Free electricity leaves central city cold

Hannah Martin (left) and Annaleise Geerligs say the power cuts have been going on for about two...
Hannah Martin (left) and Annaleise Geerligs say the power cuts have been going on for about two to three weeks. Photo: Gregor Richardson
Central Dunedin residents may be in for more cold nights as transformer overloads have been deemed the cause of over two weeks of intermittent power outages.

People living on Pitt St and Heriot Row have been plagued by a series of late-night power outages over the last two weeks.

The outages ranged in length from a couple of minutes to three hours.

The power outages had been linked to free electricity being offered during off-peak hours by electricity providers, such as Electric Kiwi’s "hour of power".

Free electricity services have been an issue for Aurora Energy in the past.

Pitt St resident Annaleise Geerligs said the last time her power had gone out was on Tuesday night.

Her flat of 12 people was without power from 9pm until 11.15pm, she said.

"It’s been going on for about two to three weeks," she said.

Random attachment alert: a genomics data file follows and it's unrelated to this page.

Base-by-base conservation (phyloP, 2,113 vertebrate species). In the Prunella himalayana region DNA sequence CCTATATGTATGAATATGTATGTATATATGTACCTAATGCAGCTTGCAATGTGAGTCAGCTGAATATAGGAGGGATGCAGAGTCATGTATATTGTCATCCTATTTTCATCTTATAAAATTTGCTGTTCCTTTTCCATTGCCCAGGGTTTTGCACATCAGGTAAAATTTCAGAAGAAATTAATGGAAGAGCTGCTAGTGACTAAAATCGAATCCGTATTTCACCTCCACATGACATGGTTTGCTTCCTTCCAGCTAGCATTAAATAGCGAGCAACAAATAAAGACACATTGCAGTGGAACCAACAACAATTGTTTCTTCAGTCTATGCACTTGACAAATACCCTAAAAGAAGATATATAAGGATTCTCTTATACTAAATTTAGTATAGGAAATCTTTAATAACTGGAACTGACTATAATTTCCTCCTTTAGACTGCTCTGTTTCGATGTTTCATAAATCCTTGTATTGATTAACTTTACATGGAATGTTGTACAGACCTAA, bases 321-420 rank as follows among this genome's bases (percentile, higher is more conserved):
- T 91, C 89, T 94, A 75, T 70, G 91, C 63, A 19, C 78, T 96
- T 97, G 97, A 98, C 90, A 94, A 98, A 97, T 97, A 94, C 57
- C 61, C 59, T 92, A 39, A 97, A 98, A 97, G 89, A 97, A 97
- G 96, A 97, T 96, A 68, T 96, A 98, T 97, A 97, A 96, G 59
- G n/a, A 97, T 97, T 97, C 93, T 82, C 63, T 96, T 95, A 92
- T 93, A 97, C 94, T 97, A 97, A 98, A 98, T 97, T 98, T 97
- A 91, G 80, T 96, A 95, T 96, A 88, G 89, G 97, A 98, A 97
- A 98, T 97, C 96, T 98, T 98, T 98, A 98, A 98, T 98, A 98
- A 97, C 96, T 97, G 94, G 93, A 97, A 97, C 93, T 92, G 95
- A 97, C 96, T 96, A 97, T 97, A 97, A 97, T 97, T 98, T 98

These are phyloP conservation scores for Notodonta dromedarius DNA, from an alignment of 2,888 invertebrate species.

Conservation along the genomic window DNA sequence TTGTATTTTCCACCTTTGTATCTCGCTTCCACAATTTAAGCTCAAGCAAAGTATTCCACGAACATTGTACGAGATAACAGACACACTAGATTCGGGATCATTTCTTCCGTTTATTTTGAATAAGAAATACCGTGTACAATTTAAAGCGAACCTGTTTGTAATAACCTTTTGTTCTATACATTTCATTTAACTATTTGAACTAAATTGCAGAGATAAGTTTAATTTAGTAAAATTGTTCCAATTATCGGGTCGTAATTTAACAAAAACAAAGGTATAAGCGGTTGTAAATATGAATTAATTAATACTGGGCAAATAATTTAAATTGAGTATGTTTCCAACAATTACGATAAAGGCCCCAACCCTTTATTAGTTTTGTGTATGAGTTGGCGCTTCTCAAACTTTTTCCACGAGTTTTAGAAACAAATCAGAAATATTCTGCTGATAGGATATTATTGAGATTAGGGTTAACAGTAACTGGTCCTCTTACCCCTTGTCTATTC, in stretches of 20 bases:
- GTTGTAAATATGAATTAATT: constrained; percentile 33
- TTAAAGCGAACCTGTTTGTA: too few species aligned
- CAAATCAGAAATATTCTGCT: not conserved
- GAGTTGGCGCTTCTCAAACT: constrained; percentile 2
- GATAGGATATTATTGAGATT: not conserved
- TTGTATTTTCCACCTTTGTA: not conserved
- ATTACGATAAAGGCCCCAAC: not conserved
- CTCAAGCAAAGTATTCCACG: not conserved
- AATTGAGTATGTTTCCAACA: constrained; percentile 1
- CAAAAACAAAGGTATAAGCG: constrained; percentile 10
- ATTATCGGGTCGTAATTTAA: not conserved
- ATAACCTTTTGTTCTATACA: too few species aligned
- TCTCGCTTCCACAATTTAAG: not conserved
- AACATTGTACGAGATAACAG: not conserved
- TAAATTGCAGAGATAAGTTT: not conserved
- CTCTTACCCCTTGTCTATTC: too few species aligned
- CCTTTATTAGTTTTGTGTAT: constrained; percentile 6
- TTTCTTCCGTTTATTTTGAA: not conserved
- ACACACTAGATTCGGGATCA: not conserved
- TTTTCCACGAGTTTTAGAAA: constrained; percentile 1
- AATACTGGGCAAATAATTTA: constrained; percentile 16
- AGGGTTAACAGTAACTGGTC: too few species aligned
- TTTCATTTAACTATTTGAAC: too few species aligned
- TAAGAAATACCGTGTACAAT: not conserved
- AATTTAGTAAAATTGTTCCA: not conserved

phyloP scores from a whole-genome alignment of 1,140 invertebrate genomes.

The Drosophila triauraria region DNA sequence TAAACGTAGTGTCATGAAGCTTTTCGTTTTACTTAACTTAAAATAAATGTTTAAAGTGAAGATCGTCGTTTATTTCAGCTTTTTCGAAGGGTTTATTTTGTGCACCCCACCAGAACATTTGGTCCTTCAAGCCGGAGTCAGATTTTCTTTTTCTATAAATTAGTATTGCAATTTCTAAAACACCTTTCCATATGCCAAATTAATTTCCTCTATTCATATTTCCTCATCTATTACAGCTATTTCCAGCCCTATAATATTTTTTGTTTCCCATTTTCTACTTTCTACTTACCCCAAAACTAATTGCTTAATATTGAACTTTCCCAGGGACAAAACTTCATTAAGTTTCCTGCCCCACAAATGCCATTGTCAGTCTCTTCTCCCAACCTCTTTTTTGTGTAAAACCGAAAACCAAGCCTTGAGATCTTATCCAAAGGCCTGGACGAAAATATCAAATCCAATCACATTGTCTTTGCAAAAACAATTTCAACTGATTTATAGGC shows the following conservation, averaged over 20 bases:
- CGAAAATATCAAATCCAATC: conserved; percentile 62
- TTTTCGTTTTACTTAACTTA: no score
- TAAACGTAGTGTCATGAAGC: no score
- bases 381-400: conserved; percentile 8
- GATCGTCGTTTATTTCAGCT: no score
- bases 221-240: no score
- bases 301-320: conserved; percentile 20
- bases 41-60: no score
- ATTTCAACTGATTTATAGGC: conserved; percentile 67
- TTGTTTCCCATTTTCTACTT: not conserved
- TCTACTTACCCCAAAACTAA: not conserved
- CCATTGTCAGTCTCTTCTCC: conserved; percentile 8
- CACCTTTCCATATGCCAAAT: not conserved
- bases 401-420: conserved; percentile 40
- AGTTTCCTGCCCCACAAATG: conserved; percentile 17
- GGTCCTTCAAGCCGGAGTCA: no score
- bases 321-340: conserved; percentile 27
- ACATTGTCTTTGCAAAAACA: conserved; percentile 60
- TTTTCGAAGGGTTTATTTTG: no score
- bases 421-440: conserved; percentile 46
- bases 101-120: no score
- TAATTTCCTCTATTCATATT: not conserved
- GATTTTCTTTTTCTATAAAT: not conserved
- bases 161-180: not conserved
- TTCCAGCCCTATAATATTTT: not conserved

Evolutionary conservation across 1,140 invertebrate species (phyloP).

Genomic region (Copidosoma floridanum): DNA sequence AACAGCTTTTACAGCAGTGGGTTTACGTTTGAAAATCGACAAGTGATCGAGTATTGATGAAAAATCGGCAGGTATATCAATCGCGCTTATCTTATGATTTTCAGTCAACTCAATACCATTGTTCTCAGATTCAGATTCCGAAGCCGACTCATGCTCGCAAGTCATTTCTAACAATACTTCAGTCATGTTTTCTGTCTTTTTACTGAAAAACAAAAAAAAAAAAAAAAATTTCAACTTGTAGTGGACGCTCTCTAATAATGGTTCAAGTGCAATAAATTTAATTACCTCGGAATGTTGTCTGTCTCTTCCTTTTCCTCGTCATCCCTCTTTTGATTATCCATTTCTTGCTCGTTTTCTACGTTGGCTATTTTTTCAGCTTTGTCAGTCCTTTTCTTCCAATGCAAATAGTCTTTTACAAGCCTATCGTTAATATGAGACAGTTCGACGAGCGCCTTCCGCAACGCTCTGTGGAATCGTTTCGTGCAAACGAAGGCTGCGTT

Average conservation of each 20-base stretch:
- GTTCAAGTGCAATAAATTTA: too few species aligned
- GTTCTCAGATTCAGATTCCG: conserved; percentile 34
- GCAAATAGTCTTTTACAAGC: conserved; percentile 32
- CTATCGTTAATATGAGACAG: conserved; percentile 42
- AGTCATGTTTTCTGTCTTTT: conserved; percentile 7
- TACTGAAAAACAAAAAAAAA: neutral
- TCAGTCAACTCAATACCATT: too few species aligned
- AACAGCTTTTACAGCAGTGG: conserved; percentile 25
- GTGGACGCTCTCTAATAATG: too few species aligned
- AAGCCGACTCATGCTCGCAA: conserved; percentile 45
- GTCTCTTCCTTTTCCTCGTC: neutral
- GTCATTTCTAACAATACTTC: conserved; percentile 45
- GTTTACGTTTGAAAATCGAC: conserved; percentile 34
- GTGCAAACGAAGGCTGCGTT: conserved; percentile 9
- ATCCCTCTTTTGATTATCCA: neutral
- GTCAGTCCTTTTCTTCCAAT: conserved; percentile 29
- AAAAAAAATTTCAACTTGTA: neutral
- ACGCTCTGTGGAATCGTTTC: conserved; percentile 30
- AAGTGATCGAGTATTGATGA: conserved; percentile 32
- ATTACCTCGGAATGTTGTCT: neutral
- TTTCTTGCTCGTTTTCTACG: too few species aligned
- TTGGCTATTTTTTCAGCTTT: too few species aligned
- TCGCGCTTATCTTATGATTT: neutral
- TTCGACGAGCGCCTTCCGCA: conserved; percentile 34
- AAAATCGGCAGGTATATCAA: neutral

Her flatmate had two assignments due the last evening power went out and was not able to complete them.

Miss Geerligs was concerned over how the power outages caused her flat to become freezing cold.

Another resident, Georgia Lawson, said her flat had six power outages, with the most recent the night before which lasted an hour and a-half.

The first time the power went out, she and her flatmates were incredibly confused, she said.

"When they happen that’s the time we’ve wanted to put our heaters on and stay warm," Miss Lawson said.

The outages, which she said ranged from 9pm until midnight, prevented her flatmates from studying and making dinner.

"It makes it really hard. We tried to call Contact [Energy] but no-one has been helpful, " she said.

Aurora Energy customer and engagement manager Lisa Gloag said the outages in Pitt St and Heriot Row were due to a series of transformer overloads on the street, which coincided with periods of free electricity.

Aurora Energy would be installing a voltage logger that would record peak loads to further inform them about the issue and help them to overcome it.

Electric Kiwi, well-known provider of the free "hour of power," said it had collaborated with Aurora in the past to educate the student population on appropriate power usage, but Aurora no longer engaged with them.

"It is our view that Aurora has the responsibility to provide network capacity to allow for all customers to heat their homes, even in a cold snap," it said.

Aurora’s responsibility extended to students who used the cheaper or free off-peak times to heat their homes, Electric Kiwi said.